Daily Policy Digest
|The Fantasy of Single Payer Health Care in the States
In NCPA Senior Fellow John R. Graham's new op-ed in the Washington Examiner, he says individual states are most likely to lead the push for a single-payer health care system. As single-payer advocates focus on the debate at the state level, Graham sees Colorado, Oregon and Hawaii as the most likely to endorse the change but, he adds, it is extremely unlikely that Congress will support a Canadian-type system in the foreseeable future.
|A Bogus Solution for High Drug Costs
Liberal politicians and some lobbyists for pharmacies and drug makers are blaming some high drug prices on the administrators of employee drug plans. Proponents worry that pharmacy benefit managers (PBMs) mark up drug prices well above the PBMs' costs and have suggested that employers and their workers could potentially benefit if PBMs were forced to disclose the wholesale prices they paid for drugs. However, the U.S. Federal Trade Commission (FTC) is concerned that mandating disclosure of wholesale prices will remove a bargaining tool used by some firms to compete with others. The loss of proprietary pricing information could reduce aggressive bargaining or potentially encourage price collusion among manufacturers, writes NCPA Senior Fellow Devon Herrick.
|Transparency Tools Work - But Require Appropriate Incentives
A recent New York Times article blames the slow adoption of online transparency tools on "health care's complexity." Transparency tools are mostly ineffective at reducing health care spending because patients aren't using them. In his Health Alert, NCPA senior fellow, Devon Herrick, argues out that patients will use them if given the appropriate tools, training -- and incentives -- by health plans. He cites the example of an experiment from California which dramatically lower prices and increased hospital competition through cost-sharing incentives.
|Reforming Medicare Part D to Improve Access to Medicines
Specialty drugs are typically high-cost prescription drugs used to treat complex chronic and/or life threatening conditions. The Medicare Part D benefit has imposed high out-of-pocket costs as a way to control costs of specialty drugs. Some patients may be adding costs to the system by getting drugs more expensively by injection in doctor' offices, where they are covered by Medicare supplemental insurance, writes NCPA Senior Fellow John Graham.
|Obamacare Slightly Increased Short-Term Uninsured
The National Health Interview Survey, published by the Centers for Disease Control and Prevention (CDC), has released early estimates of health insurance. Between 2013 and 2015, the number of people who were uninsured for one year or more declined by 12.7 million, from 30.5 million to 17.8 million. However, the number uninsured for less than a year increased slightly from 16.9 million to 17.7 million, writes NCPA Senior Fellow John R. Graham.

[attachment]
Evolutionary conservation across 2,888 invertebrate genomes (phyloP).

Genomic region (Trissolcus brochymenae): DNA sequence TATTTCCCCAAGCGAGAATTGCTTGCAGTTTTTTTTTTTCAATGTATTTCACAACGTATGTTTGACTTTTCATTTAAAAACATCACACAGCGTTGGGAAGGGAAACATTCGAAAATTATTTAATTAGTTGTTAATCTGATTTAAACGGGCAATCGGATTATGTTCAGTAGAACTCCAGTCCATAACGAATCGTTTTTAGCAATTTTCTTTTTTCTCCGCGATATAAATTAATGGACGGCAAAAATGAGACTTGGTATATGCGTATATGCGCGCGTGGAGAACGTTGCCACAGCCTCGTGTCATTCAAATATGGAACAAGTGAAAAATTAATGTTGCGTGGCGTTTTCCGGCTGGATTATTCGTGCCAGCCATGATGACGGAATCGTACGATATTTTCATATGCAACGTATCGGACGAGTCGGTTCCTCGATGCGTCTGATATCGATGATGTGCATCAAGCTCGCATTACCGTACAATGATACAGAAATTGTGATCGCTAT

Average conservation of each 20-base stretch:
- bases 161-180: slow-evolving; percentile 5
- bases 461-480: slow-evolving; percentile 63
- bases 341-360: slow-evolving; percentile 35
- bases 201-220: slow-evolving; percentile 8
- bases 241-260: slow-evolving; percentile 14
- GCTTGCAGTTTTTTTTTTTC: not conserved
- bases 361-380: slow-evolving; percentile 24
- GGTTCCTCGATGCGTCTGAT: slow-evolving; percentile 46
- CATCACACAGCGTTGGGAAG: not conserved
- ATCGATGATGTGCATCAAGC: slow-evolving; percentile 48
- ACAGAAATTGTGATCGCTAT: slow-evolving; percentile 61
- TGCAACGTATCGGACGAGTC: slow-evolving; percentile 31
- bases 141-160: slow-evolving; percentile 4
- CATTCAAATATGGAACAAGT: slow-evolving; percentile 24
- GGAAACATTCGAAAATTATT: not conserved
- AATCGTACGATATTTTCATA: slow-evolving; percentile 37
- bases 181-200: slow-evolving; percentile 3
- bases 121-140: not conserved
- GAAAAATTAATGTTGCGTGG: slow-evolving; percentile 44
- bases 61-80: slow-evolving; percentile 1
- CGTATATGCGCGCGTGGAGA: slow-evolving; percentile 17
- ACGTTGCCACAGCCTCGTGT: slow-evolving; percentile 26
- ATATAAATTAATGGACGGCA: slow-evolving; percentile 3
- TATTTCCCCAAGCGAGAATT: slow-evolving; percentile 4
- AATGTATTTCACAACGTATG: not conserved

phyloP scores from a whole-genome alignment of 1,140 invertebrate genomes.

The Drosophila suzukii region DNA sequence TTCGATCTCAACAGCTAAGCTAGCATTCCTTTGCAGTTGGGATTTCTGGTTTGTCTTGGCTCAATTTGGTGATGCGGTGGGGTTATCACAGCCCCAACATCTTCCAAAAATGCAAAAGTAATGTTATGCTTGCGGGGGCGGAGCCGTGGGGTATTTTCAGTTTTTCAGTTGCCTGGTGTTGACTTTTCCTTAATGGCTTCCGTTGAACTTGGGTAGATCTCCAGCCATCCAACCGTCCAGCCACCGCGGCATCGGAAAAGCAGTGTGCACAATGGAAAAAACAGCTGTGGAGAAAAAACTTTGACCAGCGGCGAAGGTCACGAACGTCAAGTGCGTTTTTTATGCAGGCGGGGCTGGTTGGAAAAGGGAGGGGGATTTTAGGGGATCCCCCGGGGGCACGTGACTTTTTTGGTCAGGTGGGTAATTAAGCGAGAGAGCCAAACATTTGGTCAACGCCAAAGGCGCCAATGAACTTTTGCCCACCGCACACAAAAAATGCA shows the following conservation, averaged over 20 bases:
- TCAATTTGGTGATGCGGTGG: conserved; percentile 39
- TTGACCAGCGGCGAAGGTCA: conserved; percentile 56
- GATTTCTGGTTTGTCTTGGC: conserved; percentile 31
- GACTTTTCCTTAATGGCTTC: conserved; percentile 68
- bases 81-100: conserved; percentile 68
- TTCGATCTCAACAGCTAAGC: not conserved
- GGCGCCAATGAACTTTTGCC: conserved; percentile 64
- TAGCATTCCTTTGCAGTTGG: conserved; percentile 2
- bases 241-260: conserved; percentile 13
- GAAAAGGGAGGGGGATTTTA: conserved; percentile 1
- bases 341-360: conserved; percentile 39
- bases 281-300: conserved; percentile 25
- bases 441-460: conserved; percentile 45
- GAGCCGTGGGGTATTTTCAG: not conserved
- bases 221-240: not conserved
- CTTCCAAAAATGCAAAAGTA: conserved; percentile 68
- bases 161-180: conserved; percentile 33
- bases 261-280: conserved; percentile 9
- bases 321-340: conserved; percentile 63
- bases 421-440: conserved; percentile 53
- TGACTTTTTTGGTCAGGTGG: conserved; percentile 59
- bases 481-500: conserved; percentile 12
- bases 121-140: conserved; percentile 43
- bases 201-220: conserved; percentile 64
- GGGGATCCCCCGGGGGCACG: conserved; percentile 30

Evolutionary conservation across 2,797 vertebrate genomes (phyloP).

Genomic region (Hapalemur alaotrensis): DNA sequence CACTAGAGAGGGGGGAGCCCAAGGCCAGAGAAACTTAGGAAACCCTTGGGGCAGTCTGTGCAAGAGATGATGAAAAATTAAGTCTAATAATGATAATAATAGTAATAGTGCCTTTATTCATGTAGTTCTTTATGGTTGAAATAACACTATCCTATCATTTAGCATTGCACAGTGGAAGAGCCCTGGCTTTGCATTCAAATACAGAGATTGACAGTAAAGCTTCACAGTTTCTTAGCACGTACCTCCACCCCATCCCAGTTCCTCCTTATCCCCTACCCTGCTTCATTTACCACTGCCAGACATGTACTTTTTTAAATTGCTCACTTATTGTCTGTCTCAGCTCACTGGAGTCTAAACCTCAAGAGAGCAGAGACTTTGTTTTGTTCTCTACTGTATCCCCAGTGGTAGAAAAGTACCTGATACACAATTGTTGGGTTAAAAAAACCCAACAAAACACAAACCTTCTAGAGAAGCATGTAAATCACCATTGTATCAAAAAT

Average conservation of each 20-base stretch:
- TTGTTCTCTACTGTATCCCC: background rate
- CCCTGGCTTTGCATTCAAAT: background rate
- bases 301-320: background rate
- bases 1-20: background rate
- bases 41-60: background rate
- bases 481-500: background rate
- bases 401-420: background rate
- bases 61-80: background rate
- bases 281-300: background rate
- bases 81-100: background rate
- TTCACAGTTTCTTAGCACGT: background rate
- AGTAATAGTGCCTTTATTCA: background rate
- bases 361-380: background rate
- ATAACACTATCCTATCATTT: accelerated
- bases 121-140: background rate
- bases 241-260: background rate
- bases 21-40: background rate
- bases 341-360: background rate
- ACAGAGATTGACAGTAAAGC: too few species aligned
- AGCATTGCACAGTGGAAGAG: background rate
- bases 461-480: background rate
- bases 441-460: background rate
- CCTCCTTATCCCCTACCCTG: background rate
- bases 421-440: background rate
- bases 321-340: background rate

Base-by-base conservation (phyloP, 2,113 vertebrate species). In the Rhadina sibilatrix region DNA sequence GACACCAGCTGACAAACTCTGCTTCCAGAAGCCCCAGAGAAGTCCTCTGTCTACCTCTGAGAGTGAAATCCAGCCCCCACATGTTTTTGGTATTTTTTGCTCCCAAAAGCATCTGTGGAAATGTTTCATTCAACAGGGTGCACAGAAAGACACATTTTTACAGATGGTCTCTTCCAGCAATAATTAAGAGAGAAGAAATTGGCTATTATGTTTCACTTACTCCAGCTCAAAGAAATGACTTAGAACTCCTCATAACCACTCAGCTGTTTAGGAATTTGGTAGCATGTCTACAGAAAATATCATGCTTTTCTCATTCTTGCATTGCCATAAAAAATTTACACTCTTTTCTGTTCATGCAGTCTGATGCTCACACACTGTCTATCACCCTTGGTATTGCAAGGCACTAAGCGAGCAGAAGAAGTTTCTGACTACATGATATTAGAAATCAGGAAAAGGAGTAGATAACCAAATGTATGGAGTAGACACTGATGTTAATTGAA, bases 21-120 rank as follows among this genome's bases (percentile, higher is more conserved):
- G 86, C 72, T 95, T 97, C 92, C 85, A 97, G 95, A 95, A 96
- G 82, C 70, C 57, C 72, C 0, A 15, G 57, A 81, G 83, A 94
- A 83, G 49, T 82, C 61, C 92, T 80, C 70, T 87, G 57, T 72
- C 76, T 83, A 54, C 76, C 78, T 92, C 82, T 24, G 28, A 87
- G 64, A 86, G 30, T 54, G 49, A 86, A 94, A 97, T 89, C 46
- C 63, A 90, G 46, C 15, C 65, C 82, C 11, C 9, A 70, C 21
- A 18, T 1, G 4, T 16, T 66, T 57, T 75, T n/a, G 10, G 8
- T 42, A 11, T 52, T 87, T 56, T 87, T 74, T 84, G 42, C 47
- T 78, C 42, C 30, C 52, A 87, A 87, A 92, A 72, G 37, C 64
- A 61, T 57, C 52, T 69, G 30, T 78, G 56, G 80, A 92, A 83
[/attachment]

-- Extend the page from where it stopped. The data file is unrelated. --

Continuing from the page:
|The Real Lesson of John Oliver's Medical Debt Forgiveness Stunt
Late-night TV host John Oliver recently bought $15 million of medical bad debt, and then forgave it all (on TV). Medical debt collection is characterized by much pain for little gain. The real lesson of John Oliver's stunt is that government regulations make it nearly impossible for patients to discharge their debts in an orderly and responsible way, writes NCPA Senior Fellow John R. Graham.
|Obamacare's 2016 Average Rate Hike 8 Percent
Two pro-Obamacare sources confirm premiums in Obamacare's exchange plans increased by an average of eight percent from 2015 to 2016. General measures of price changes, such as Consumer Price Inflation, were effectively flat over the period. That is, the eight percent Obamacare premium hike was a real, not nominal, price hike, writes NCPA Senior Fellow John R. Graham.
|Pharmacists Group Pushing for Expanded ‘Preferred’ Medicare Networks
Preferred networks are at the root of how benefits managers have lowered drug costs for Medicare recipients, says NCPA Senior Fellow Devon Herrick in an article from Arizona Business Daily...
|Billions of Dollars Later, Veterans Health Administration Still Failing
Reacting to scandal, Congress bailed out the Veterans Health Administration, camouflaged as a method of allowing veterans more choice of healthcare providers, outside the government bureaucracy...
|Will You Ever Understand Your Hospital Bill?
A new crop of entrepreneurs and the federal government is trying to solve the problem of the medical billing process...